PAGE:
The latest statistics underline the message that Calm (the campaign against living miserably) has maintained for years; gender runs through UK suicide statistics like letters in a stick of rock. The highest suicide rate is among men aged 30-44, in men aged 45 to 59 suicide has increased significantly between 2007 and 2011, and in 2011 more men under 35 died from suicide in the UK than road accidents, murder and HIV/Aids combined. Even in the 60+ age group, men were three times more likely to take their lives than women.

Recent University of Liverpool research indicated that the economic downturn was likely to add 1,000 suicides over and above what we could expect; with around 800 more men and 200 women killing themselves as a direct result of the recession. The research proposed that the government needed to look at interventions and policies that will sustain and support jobs. Other research by the Samaritans has focused on older men, concluding that these men, at the lower end of the socio-economic scale, were emotionally illiterate, which explained their high suicide rate.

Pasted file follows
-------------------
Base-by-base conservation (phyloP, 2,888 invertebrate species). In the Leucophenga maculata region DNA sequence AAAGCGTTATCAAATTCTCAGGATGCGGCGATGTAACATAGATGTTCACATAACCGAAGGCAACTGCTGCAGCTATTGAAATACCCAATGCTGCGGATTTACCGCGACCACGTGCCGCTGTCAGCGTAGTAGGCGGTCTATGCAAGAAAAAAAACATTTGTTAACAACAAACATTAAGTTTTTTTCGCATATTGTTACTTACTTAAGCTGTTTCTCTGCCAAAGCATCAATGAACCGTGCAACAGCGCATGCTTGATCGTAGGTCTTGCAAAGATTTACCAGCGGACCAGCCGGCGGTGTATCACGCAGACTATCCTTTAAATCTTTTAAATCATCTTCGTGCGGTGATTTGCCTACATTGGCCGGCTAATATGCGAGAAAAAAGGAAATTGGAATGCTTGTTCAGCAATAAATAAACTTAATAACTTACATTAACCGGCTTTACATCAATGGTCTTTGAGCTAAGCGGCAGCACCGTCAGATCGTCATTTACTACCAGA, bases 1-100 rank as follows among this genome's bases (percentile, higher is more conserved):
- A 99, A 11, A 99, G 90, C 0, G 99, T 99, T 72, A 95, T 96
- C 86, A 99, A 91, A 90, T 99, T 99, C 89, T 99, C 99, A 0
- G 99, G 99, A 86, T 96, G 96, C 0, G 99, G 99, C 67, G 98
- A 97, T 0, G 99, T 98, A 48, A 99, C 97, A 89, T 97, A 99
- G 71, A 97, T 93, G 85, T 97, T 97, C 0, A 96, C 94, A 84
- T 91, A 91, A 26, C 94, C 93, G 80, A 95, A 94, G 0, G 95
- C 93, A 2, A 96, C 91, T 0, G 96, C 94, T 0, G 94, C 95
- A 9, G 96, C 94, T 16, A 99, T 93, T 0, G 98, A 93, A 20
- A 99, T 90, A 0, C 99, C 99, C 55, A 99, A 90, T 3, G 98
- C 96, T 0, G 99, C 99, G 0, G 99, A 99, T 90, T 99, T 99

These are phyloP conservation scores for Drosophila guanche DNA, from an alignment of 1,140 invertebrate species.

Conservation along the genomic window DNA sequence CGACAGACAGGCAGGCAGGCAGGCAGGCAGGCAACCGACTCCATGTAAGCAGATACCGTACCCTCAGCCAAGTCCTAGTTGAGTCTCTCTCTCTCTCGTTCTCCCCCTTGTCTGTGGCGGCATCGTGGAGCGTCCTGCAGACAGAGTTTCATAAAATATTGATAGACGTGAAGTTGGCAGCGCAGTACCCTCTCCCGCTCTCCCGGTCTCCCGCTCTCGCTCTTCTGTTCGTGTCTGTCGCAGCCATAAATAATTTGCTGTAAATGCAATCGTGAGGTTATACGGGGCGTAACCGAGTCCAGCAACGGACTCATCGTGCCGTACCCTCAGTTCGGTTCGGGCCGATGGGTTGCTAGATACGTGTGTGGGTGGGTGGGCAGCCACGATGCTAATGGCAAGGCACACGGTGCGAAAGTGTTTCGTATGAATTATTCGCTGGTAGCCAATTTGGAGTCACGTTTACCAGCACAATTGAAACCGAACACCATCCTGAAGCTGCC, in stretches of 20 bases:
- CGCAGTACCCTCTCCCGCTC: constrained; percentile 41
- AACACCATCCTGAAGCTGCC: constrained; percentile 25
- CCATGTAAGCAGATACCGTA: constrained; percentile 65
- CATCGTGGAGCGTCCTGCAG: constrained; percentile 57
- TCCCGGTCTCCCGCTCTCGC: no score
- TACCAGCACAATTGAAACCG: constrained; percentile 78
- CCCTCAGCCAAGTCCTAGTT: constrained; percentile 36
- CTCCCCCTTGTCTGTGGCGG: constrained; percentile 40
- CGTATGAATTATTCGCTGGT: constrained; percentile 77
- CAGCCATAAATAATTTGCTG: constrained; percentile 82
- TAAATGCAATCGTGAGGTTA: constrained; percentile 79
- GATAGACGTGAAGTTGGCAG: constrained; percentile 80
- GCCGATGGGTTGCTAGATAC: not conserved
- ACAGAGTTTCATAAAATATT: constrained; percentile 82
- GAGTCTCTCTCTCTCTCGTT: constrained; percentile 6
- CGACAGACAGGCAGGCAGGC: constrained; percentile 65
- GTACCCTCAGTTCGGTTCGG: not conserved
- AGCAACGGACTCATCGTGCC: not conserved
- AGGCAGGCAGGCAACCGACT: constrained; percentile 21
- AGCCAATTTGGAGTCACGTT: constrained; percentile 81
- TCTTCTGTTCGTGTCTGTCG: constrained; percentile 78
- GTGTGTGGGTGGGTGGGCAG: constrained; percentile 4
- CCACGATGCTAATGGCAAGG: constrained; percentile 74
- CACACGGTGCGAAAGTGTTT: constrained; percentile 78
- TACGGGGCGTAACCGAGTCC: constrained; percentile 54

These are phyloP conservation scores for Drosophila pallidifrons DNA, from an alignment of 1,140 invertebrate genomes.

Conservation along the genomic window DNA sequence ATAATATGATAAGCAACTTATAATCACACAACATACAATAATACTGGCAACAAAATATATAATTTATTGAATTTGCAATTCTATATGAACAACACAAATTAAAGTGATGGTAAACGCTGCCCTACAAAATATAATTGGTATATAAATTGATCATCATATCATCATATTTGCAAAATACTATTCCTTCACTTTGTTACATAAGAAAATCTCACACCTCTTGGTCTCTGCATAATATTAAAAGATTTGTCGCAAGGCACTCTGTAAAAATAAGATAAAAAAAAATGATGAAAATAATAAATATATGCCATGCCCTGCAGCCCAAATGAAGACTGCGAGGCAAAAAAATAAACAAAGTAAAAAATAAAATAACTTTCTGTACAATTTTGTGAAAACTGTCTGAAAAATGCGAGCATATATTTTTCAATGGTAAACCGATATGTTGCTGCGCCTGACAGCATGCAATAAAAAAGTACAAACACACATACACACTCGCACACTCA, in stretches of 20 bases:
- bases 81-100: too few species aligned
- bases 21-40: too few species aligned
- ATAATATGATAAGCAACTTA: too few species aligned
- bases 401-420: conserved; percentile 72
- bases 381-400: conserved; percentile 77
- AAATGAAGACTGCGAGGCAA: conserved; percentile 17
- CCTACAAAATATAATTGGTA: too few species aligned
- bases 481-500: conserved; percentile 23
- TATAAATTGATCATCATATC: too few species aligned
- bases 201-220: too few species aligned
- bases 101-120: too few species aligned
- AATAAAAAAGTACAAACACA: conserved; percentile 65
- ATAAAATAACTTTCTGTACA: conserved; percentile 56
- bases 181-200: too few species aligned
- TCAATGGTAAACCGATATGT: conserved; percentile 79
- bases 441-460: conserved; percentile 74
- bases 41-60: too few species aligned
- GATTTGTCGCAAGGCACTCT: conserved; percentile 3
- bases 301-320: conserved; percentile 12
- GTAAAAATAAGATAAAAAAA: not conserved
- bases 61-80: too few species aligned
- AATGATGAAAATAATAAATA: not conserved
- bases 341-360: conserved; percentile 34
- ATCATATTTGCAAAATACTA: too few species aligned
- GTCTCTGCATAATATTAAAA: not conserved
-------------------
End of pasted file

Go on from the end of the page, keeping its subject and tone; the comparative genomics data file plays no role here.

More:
But surely the big question is why is suicide three to four times more likely in men of any age group?

A complacent explanation for the difference is that men attempt more violent forms of suicide and are therefore more likely to be successful. But take Scottish deaths from 1974-2008. In 1974 the number of Scottish male deaths from suicide stood at 278, women at 264 – numbers then diverged dramatically. Male suicides rose year-on-year to a high of 679 in 1993, and the figures remained high. Meanwhile female suicides only exceeded 300 in two years during the whole period.